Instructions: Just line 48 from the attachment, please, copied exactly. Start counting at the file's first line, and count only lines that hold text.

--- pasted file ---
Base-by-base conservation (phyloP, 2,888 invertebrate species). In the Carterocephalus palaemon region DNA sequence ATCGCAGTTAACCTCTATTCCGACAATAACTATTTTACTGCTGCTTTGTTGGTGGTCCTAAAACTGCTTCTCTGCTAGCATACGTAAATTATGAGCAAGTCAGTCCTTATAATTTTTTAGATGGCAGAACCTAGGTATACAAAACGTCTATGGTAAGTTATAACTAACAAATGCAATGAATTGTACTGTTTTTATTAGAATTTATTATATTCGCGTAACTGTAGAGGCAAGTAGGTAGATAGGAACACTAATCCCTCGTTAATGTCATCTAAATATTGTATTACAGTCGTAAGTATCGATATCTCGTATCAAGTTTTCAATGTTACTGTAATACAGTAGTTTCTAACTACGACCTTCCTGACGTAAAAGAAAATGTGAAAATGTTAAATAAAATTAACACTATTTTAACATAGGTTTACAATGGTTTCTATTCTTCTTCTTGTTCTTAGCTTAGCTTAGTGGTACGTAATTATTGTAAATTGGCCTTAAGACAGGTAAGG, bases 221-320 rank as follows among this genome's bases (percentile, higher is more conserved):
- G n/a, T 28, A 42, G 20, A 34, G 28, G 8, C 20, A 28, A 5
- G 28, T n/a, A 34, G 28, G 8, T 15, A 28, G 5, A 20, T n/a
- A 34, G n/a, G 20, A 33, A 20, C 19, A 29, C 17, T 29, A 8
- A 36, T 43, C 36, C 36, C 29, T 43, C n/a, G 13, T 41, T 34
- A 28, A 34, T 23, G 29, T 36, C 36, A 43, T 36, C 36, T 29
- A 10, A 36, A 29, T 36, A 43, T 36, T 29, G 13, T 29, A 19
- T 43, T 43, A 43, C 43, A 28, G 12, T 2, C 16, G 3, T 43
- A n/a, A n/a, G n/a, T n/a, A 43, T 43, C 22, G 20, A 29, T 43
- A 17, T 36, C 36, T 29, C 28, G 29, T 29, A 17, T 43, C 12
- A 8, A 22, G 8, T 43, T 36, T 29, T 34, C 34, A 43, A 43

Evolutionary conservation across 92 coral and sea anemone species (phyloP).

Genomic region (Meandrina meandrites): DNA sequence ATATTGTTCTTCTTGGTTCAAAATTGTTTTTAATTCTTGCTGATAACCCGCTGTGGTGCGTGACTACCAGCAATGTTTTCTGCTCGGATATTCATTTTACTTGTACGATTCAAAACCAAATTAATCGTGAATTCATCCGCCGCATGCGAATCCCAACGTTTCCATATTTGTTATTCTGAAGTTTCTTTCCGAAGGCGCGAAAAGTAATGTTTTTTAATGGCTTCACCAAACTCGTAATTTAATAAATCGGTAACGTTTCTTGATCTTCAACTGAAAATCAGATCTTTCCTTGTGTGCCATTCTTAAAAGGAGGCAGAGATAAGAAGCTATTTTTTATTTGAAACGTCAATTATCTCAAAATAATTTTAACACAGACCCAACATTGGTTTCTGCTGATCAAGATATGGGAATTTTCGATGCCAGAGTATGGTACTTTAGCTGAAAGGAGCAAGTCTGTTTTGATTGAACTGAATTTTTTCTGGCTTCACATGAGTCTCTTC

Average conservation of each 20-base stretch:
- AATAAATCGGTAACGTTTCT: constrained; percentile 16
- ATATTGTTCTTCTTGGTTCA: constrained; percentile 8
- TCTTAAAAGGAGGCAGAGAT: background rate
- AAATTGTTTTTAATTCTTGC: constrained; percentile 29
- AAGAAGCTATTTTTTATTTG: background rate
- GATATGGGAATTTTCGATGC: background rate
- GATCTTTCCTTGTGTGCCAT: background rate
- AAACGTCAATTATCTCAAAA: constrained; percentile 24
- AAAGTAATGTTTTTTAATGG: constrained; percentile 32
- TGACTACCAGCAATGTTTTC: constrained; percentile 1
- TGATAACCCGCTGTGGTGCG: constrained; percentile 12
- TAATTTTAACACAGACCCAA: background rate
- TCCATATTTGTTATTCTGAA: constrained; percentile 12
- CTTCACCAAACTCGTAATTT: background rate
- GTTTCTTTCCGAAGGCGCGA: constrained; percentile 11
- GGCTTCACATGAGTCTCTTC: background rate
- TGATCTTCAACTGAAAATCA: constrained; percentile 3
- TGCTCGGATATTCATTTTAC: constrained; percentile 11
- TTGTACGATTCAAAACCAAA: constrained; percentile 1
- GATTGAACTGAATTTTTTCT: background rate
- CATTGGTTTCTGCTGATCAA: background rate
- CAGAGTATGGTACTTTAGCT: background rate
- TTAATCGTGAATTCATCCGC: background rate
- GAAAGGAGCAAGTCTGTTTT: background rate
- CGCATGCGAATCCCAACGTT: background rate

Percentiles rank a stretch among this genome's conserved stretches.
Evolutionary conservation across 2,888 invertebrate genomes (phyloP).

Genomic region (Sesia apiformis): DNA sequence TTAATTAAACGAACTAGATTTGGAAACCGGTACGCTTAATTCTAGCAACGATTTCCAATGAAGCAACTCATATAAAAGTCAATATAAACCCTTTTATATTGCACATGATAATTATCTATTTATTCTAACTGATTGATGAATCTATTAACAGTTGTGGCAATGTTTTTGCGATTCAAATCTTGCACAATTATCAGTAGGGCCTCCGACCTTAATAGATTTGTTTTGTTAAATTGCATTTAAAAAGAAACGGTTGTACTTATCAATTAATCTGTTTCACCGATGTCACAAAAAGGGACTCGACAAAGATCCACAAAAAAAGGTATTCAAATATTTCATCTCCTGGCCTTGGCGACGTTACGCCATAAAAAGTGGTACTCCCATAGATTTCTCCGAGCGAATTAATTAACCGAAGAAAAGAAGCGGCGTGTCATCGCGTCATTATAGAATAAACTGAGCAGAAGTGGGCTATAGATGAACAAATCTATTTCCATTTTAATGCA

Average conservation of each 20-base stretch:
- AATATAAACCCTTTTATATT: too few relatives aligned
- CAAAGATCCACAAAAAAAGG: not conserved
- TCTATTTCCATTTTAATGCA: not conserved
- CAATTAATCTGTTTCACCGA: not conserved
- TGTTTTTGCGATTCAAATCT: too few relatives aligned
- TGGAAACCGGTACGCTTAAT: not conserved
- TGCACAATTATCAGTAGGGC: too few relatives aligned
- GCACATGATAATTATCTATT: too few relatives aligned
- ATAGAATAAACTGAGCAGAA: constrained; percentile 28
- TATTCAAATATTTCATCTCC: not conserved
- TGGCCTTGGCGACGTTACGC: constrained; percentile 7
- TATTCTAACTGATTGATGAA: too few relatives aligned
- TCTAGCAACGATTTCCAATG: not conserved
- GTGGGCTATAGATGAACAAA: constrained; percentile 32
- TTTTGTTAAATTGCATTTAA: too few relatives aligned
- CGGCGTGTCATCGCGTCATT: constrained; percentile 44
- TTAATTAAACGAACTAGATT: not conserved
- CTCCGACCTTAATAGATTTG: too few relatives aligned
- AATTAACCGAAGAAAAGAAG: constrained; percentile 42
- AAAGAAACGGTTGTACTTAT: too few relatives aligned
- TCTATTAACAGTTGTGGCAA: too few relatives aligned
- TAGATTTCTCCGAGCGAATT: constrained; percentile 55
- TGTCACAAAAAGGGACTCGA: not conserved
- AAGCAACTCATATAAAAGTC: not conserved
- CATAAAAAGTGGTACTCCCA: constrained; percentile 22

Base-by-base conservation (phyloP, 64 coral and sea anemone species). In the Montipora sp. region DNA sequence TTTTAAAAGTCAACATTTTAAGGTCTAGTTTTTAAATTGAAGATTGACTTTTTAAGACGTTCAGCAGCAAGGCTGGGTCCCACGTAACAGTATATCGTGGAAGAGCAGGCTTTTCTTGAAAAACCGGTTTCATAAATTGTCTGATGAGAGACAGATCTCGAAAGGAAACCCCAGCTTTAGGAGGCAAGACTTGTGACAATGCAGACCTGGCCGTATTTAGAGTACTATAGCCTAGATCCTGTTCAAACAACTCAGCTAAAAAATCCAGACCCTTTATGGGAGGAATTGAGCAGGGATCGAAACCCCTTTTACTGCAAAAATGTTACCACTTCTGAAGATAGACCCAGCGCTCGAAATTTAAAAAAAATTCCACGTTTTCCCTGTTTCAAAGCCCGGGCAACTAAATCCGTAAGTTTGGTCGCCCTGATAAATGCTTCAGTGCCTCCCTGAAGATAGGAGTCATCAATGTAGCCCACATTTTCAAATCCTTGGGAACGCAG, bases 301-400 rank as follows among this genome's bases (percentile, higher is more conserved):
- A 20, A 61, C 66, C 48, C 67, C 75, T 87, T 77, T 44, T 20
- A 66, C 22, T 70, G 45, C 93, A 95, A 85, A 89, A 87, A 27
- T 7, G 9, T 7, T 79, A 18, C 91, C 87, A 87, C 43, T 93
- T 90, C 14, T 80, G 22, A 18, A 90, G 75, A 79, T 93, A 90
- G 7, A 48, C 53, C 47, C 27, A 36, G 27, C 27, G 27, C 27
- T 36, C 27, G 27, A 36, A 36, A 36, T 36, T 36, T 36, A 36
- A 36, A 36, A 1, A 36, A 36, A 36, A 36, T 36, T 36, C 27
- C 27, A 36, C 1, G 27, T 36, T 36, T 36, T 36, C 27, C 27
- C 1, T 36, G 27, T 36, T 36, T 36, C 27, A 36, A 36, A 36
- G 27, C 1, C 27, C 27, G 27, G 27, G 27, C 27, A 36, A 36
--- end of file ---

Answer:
- TGTTTTTGCGATTCAAATCT: too few relatives aligned